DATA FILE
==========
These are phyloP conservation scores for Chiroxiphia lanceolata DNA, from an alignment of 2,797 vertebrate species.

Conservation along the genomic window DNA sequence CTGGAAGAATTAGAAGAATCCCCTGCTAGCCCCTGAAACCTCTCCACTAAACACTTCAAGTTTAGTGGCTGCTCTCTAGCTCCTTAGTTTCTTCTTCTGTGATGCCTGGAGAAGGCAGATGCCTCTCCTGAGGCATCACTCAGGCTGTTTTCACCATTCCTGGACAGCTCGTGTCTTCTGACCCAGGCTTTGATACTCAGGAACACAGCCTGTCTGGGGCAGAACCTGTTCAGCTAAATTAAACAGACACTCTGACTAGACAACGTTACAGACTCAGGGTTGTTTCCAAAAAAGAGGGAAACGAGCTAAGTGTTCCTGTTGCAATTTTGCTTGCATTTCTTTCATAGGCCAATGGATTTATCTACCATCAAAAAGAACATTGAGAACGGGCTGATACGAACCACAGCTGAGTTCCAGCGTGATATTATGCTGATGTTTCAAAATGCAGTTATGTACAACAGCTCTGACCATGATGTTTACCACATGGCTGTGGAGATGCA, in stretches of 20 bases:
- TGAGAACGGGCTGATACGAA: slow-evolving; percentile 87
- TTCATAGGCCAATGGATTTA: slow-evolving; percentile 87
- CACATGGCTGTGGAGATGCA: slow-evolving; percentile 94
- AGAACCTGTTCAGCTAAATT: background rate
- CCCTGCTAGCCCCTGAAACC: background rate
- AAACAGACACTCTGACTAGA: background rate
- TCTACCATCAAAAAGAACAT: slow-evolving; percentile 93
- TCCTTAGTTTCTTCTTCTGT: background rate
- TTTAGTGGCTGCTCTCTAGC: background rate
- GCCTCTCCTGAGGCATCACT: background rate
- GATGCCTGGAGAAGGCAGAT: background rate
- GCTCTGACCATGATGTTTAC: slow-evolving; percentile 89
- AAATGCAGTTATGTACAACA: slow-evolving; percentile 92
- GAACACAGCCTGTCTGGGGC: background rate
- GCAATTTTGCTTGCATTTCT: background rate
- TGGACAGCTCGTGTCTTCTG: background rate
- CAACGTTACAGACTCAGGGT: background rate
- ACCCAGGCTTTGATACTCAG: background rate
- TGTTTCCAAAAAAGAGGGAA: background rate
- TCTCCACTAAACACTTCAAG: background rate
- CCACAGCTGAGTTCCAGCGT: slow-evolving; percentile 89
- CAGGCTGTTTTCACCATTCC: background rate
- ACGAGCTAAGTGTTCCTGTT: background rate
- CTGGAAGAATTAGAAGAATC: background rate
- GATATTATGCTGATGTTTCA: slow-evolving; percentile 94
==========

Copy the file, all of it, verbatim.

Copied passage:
These are phyloP conservation scores for Chiroxiphia lanceolata DNA, from an alignment of 2,797 vertebrate species.

Conservation along the genomic window DNA sequence CTGGAAGAATTAGAAGAATCCCCTGCTAGCCCCTGAAACCTCTCCACTAAACACTTCAAGTTTAGTGGCTGCTCTCTAGCTCCTTAGTTTCTTCTTCTGTGATGCCTGGAGAAGGCAGATGCCTCTCCTGAGGCATCACTCAGGCTGTTTTCACCATTCCTGGACAGCTCGTGTCTTCTGACCCAGGCTTTGATACTCAGGAACACAGCCTGTCTGGGGCAGAACCTGTTCAGCTAAATTAAACAGACACTCTGACTAGACAACGTTACAGACTCAGGGTTGTTTCCAAAAAAGAGGGAAACGAGCTAAGTGTTCCTGTTGCAATTTTGCTTGCATTTCTTTCATAGGCCAATGGATTTATCTACCATCAAAAAGAACATTGAGAACGGGCTGATACGAACCACAGCTGAGTTCCAGCGTGATATTATGCTGATGTTTCAAAATGCAGTTATGTACAACAGCTCTGACCATGATGTTTACCACATGGCTGTGGAGATGCA, in stretches of 20 bases:
- TGAGAACGGGCTGATACGAA: slow-evolving; percentile 87
- TTCATAGGCCAATGGATTTA: slow-evolving; percentile 87
- CACATGGCTGTGGAGATGCA: slow-evolving; percentile 94
- AGAACCTGTTCAGCTAAATT: background rate
- CCCTGCTAGCCCCTGAAACC: background rate
- AAACAGACACTCTGACTAGA: background rate
- TCTACCATCAAAAAGAACAT: slow-evolving; percentile 93
- TCCTTAGTTTCTTCTTCTGT: background rate
- TTTAGTGGCTGCTCTCTAGC: background rate
- GCCTCTCCTGAGGCATCACT: background rate
- GATGCCTGGAGAAGGCAGAT: background rate
- GCTCTGACCATGATGTTTAC: slow-evolving; percentile 89
- AAATGCAGTTATGTACAACA: slow-evolving; percentile 92
- GAACACAGCCTGTCTGGGGC: background rate
- GCAATTTTGCTTGCATTTCT: background rate
- TGGACAGCTCGTGTCTTCTG: background rate
- CAACGTTACAGACTCAGGGT: background rate
- ACCCAGGCTTTGATACTCAG: background rate
- TGTTTCCAAAAAAGAGGGAA: background rate
- TCTCCACTAAACACTTCAAG: background rate
- CCACAGCTGAGTTCCAGCGT: slow-evolving; percentile 89
- CAGGCTGTTTTCACCATTCC: background rate
- ACGAGCTAAGTGTTCCTGTT: background rate
- CTGGAAGAATTAGAAGAATC: background rate
- GATATTATGCTGATGTTTCA: slow-evolving; percentile 94